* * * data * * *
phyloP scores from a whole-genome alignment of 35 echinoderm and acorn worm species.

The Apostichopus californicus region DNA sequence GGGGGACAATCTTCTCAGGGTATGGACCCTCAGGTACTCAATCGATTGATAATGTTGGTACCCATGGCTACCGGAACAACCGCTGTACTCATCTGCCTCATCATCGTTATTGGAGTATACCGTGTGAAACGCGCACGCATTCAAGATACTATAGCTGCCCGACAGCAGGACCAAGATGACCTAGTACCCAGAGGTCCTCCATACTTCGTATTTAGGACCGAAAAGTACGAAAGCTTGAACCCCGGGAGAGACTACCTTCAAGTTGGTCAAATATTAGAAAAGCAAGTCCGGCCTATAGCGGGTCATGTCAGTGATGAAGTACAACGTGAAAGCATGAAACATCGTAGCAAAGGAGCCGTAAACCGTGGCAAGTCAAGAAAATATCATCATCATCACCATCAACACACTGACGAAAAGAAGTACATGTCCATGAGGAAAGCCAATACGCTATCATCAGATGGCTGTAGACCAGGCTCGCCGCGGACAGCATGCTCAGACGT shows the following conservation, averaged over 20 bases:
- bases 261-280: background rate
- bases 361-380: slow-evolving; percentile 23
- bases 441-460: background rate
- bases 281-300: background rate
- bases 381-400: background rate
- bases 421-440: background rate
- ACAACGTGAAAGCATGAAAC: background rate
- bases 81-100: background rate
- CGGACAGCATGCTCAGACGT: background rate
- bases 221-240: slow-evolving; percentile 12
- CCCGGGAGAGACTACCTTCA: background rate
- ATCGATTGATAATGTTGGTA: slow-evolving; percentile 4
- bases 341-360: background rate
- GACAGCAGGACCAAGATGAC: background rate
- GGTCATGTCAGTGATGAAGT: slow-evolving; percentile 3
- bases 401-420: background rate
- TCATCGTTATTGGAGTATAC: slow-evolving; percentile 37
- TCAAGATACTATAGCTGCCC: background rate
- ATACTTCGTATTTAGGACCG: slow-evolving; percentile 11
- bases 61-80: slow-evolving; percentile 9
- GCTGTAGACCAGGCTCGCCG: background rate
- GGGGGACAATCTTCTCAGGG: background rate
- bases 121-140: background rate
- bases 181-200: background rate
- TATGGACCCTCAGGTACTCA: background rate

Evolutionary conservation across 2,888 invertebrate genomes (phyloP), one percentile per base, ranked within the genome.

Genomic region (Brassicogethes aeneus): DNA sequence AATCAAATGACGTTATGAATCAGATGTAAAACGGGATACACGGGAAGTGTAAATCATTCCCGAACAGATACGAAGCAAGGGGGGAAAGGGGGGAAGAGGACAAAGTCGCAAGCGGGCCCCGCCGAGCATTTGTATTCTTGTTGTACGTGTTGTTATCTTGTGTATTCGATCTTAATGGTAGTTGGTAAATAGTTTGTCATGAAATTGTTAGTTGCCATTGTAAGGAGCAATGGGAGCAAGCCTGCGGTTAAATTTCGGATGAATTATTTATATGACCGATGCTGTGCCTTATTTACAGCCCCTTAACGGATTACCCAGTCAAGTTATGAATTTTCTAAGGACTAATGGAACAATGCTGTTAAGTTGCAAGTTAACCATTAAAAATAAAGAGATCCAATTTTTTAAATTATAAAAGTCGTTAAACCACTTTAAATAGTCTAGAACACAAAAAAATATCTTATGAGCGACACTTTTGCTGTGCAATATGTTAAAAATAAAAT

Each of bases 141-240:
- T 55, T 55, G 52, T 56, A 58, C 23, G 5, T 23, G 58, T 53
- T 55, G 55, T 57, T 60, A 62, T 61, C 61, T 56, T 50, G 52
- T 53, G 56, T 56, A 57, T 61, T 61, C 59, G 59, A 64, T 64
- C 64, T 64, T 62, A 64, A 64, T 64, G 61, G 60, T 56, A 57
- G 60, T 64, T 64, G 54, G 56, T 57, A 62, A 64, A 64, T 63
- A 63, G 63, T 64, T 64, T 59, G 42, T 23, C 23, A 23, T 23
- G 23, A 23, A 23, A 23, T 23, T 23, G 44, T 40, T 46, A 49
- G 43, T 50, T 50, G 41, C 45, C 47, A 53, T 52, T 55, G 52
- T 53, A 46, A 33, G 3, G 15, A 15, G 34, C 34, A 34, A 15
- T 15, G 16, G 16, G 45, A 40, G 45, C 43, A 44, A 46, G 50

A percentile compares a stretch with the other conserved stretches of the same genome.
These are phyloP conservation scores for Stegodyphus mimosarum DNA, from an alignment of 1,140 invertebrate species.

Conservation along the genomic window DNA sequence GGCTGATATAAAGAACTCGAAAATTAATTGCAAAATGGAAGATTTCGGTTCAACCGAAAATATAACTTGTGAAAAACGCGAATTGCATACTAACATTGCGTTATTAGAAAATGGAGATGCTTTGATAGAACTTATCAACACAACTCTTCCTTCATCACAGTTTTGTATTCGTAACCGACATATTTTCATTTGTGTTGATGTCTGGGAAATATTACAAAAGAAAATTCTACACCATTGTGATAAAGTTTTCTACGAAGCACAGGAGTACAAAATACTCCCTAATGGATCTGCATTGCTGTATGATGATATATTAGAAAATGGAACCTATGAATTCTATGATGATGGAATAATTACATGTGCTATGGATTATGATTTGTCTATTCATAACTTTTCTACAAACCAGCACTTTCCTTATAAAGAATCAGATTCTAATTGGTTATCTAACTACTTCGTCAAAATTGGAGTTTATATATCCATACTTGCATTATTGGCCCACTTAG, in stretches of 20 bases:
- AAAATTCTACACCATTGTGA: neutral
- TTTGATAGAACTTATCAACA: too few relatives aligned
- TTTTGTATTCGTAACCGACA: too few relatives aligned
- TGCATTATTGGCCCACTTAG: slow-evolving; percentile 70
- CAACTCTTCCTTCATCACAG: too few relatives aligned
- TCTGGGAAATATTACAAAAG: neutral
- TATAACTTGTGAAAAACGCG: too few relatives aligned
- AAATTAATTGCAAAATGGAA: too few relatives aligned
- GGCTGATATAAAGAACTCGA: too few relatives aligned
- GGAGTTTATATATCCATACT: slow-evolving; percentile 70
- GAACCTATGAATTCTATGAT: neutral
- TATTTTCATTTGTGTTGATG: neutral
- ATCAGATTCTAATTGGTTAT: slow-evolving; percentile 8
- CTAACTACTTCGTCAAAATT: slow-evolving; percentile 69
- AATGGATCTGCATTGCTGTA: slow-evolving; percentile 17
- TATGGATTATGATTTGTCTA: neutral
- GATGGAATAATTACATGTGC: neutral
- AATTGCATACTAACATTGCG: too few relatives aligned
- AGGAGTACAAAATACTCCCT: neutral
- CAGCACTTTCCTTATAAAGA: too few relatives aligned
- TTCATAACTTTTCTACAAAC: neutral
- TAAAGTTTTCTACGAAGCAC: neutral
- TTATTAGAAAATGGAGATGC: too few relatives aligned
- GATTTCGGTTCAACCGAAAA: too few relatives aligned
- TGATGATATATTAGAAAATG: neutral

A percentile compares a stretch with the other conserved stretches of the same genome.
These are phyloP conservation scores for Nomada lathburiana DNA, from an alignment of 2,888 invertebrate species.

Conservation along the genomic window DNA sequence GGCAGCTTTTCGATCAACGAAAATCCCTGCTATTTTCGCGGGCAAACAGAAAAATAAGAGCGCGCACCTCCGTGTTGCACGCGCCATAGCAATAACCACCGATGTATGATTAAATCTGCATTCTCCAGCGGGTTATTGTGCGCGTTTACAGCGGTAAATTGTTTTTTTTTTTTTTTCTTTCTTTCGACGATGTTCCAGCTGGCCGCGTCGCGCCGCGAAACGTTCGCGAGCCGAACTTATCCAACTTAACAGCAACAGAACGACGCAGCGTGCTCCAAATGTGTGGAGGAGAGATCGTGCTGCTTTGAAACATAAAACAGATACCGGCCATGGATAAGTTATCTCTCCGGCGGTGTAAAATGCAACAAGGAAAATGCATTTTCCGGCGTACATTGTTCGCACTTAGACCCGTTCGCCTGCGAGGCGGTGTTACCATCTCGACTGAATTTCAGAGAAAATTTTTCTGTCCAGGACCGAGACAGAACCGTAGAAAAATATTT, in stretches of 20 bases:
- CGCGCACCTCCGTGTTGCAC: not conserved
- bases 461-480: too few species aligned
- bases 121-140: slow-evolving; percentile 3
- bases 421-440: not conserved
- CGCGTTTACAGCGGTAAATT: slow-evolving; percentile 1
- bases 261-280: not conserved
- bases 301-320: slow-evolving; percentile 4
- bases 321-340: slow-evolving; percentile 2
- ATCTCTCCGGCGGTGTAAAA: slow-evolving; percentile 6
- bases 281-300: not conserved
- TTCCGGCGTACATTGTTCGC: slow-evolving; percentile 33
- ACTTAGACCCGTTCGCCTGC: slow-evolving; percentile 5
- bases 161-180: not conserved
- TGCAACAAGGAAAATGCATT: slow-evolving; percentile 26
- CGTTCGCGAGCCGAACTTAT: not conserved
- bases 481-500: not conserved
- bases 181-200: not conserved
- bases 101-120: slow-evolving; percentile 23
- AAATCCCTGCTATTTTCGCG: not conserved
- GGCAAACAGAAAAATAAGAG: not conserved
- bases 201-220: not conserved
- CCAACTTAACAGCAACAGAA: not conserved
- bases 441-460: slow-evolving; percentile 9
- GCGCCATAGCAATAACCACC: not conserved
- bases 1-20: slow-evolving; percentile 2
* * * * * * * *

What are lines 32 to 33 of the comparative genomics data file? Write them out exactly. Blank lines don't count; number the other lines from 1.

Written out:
- T 55, G 55, T 57, T 60, A 62, T 61, C 61, T 56, T 50, G 52
- T 53, G 56, T 56, A 57, T 61, T 61, C 59, G 59, A 64, T 64